Email marketing is one of the leading marketing trends in 2022, with more than one-third of companies planning on increasing their email marketing budget this year. If your law firm is planning on increasing your investment, be sure to measure these five metrics for email marketing. 

5 Metrics Law Firms Should Measure for Email Marketing 

Open Rate 

Your email marketing open rate expresses the number of subscribers who opened your law firm’s email as a percentage of your entire subscriber list. For instance, if you send a marketing email to your 1000 subscribers and 220 subscribers open the email, your open rate will be 22%.  

What does the Open Rate Metric Reveal About Your Law Firm’s Email Marketing? 

Open rates are often credited with measuring the effectiveness of your subject lines. The more compelling your subject line, the more likely it is that your subscribers will open it. However, this is only part of the puzzle.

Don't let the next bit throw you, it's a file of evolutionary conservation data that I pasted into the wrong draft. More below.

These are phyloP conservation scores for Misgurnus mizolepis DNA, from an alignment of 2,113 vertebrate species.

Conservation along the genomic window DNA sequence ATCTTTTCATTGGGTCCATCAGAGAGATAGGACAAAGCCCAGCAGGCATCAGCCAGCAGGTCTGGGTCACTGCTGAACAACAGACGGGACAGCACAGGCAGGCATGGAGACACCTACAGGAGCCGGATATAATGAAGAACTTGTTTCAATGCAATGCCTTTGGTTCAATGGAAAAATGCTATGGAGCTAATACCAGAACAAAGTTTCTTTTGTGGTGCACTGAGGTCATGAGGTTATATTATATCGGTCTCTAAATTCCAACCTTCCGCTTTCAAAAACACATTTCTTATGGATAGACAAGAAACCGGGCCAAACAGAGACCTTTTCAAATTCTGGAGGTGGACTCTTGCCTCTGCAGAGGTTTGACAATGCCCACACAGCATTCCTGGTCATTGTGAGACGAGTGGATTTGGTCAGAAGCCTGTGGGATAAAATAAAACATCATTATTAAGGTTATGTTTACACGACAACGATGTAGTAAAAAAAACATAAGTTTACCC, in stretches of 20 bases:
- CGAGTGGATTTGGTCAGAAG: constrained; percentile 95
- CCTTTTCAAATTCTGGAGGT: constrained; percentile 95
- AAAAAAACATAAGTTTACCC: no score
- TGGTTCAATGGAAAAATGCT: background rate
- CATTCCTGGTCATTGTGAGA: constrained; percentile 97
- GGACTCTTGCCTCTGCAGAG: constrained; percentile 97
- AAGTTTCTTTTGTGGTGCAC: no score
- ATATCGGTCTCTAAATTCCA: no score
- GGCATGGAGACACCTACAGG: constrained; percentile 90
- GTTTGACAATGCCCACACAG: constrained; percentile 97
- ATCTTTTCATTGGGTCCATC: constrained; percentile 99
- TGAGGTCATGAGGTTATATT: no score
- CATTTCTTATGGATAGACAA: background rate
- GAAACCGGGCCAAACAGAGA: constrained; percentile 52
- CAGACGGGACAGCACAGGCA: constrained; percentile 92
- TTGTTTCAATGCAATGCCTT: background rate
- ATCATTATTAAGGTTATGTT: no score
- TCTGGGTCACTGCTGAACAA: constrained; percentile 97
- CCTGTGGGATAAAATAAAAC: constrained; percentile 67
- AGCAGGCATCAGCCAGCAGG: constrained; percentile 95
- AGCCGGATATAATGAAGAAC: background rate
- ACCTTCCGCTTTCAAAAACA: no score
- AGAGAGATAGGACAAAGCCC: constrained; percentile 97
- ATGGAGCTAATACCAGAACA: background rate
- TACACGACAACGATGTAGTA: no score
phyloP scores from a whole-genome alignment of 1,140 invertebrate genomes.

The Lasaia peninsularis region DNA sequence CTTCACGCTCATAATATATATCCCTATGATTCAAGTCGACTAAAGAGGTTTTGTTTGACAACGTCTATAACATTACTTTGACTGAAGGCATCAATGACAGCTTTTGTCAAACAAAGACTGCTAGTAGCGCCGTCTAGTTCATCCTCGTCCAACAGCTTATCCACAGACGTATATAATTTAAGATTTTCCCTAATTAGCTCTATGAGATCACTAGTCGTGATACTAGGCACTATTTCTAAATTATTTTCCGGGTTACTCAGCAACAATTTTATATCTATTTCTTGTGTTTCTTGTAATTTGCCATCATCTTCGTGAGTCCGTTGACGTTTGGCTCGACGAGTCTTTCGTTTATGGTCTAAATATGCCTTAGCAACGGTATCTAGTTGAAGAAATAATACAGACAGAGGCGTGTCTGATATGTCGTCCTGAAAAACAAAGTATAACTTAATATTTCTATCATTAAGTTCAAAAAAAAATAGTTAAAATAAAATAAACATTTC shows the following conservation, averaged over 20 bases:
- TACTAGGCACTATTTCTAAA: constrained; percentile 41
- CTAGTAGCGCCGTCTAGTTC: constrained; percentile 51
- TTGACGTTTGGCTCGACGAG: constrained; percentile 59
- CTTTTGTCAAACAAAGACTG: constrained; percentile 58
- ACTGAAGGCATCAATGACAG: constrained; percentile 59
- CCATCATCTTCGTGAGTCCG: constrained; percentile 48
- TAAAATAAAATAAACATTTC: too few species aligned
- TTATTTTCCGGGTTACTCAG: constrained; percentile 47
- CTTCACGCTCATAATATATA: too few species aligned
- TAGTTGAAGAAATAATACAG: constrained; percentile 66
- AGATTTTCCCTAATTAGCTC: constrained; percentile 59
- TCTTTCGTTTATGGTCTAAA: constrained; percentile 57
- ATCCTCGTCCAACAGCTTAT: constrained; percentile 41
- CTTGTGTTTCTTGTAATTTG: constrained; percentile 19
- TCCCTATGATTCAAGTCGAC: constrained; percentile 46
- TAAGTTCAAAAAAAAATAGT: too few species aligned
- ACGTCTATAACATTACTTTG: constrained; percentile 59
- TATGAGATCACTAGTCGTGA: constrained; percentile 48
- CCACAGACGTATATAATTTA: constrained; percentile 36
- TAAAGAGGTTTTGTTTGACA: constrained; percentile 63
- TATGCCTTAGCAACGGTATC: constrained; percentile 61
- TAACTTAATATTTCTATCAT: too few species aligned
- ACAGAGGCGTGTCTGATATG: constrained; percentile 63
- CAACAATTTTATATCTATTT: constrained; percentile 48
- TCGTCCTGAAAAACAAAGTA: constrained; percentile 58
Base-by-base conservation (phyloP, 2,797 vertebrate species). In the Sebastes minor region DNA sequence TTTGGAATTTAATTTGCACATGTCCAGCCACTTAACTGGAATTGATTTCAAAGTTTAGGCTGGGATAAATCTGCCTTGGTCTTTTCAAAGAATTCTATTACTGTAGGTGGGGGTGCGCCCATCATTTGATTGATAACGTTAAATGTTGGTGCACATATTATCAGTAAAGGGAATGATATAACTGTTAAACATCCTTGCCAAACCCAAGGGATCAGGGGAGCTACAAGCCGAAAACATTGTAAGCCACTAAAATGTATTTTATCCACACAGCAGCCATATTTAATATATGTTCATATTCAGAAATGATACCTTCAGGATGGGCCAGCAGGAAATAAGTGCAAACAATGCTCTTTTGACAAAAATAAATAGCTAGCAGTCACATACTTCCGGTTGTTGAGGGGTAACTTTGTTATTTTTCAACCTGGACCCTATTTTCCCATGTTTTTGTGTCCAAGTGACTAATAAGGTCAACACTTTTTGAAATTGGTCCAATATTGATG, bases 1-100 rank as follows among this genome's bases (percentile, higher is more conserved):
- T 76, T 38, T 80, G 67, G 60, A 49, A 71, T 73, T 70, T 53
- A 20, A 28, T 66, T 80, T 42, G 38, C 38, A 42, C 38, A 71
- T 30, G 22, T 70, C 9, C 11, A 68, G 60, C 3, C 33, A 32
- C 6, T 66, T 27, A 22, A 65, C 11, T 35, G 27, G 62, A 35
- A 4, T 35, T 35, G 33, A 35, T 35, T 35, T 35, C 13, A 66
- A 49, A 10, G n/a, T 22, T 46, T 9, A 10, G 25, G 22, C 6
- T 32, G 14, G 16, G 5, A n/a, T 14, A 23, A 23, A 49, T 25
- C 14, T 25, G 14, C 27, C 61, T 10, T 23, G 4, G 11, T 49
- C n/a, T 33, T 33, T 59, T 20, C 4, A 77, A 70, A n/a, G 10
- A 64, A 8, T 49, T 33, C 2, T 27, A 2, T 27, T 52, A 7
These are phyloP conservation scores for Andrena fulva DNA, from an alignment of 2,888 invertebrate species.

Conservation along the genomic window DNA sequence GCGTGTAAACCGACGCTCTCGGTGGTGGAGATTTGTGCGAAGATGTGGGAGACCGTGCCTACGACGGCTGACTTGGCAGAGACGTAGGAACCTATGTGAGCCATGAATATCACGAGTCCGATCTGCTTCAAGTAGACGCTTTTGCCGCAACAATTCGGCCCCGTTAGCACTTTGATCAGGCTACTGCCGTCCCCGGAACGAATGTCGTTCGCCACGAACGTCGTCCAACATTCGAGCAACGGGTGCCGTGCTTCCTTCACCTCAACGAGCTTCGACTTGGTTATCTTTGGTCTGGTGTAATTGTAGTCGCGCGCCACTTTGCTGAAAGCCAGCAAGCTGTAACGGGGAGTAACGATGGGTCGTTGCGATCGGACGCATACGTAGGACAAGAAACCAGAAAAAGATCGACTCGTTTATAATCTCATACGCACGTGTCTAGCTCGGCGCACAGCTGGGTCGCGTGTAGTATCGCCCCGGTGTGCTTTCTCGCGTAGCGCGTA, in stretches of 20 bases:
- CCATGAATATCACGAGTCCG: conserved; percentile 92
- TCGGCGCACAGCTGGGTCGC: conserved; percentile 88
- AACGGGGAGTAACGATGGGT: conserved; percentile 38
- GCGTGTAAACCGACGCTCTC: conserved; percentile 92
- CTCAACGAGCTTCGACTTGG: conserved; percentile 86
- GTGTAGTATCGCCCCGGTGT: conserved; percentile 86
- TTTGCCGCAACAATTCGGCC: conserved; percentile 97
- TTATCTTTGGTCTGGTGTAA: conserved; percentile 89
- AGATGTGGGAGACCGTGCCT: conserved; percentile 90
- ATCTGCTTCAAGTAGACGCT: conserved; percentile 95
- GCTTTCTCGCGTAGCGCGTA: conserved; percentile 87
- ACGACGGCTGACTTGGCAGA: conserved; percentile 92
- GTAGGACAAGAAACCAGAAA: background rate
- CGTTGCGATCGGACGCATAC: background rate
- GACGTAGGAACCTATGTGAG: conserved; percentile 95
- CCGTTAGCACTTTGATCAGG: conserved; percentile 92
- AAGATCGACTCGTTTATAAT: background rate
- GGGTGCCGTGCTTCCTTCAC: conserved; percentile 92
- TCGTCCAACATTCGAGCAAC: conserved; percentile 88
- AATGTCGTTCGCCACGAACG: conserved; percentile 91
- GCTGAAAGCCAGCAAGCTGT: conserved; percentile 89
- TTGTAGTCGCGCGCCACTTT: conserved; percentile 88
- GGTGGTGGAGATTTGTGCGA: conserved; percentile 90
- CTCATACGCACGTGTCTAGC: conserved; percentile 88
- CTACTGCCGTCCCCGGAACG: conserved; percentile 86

Compelling subject lines certainly contribute to higher open rates, but the subscriber’s prior experience with your marketing emails also plays a role in their likelihood of opening them. If you consistently generate high-quality content relevant to your subscribers and distribute it via email, it’s likely your subscribers will open it.  

Generally, when your brand’s reputation and goodwill increase, so will your law firm’s open rate. 

22% is the current benchmark open rate in the legal industry.  

The difference between open rates and unique opens.

Depending on which email marketing platform you use, you may see a metric for unique open rates. This metric will tell you how many subscribers opened your email in total. That is, the unique opens metric counts a subscriber who opens your email three times as one open – not three. You should confirm with your marketing platform exactly how they calculate the metrics to be certain what is being included in your open rates.  

Click Rate